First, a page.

Strategic and Tactical Roles of Enhanced Commodity Indices

Authors


  • The authors thank an anonymous referee and the editor, Robert Webb, for providing many valuable comments that helped us significantly to improve the paper. We also benefited from discussions with Katja Anoniemi, Amir Alizadeh, Andros Gregoriou and Jerry Coakley. The outstanding research assistance of Adrian Fernandez-Perez is gratefully acknowledged. The views expressed in this article do not necessarily reflect those of Renaissance Securities.

Correspondence author, EDHEC Business School, 393 Promenade des Anglais, 06202 Nice, France. Tel: +33 (0)4 93 18 32 55, Fax: + 33 (0)4 93 83 08 10, e-mail: Joelle.Miffre@edhec.edu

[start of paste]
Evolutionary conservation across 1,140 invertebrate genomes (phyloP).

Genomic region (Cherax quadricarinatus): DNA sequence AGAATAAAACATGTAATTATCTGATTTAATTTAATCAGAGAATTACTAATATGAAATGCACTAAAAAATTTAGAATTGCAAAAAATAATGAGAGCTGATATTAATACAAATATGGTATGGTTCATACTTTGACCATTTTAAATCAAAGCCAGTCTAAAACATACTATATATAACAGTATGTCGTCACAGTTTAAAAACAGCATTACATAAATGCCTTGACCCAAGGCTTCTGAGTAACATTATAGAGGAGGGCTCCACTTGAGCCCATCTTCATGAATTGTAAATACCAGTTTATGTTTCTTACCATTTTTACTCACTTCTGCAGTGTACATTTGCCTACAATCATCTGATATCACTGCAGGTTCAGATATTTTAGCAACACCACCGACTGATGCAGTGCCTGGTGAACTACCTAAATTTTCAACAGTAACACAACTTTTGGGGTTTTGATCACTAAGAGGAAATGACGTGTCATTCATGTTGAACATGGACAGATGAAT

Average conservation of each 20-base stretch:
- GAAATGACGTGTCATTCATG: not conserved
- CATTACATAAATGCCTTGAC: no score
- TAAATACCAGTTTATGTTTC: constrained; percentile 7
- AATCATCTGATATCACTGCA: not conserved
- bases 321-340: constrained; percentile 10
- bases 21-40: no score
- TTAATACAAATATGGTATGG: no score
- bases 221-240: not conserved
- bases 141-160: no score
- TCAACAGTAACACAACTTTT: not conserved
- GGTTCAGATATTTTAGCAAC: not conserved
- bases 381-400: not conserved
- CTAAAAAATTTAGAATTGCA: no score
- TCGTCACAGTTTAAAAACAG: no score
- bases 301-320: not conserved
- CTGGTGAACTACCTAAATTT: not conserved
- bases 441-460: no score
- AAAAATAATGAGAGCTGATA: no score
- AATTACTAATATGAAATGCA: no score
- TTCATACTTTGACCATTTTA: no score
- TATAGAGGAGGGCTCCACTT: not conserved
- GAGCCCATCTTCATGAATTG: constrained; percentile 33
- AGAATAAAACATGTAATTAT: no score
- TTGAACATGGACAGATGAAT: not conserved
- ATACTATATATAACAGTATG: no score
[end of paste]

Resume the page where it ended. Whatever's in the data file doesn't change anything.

Abstract

This article formally compares two traditional long-only commodity indices, Standard & Poor's Goldman Sachs Commodity Index (S&P-GSCI) and Dow Jones-UBS Commodity Index (DJ-UBSCI), with their enhanced versions that exploit signals based on contract maturity, momentum, and term structure. The enhanced indices are found to be useful for tactical asset allocation. With alphas ranging from 2.77% to 5.49% per annum, the maturity-enhanced indices offer the best abnormal performance after accounting for liquidity risk. Momentum and term structure enhancements also earn a positive, albeit smaller, alpha of 2.10% per annum on average. All the enhanced indices are found to have comparable effectiveness for risk diversification and inflation hedging as their traditional counterparts, making them useful for strategic asset allocation.

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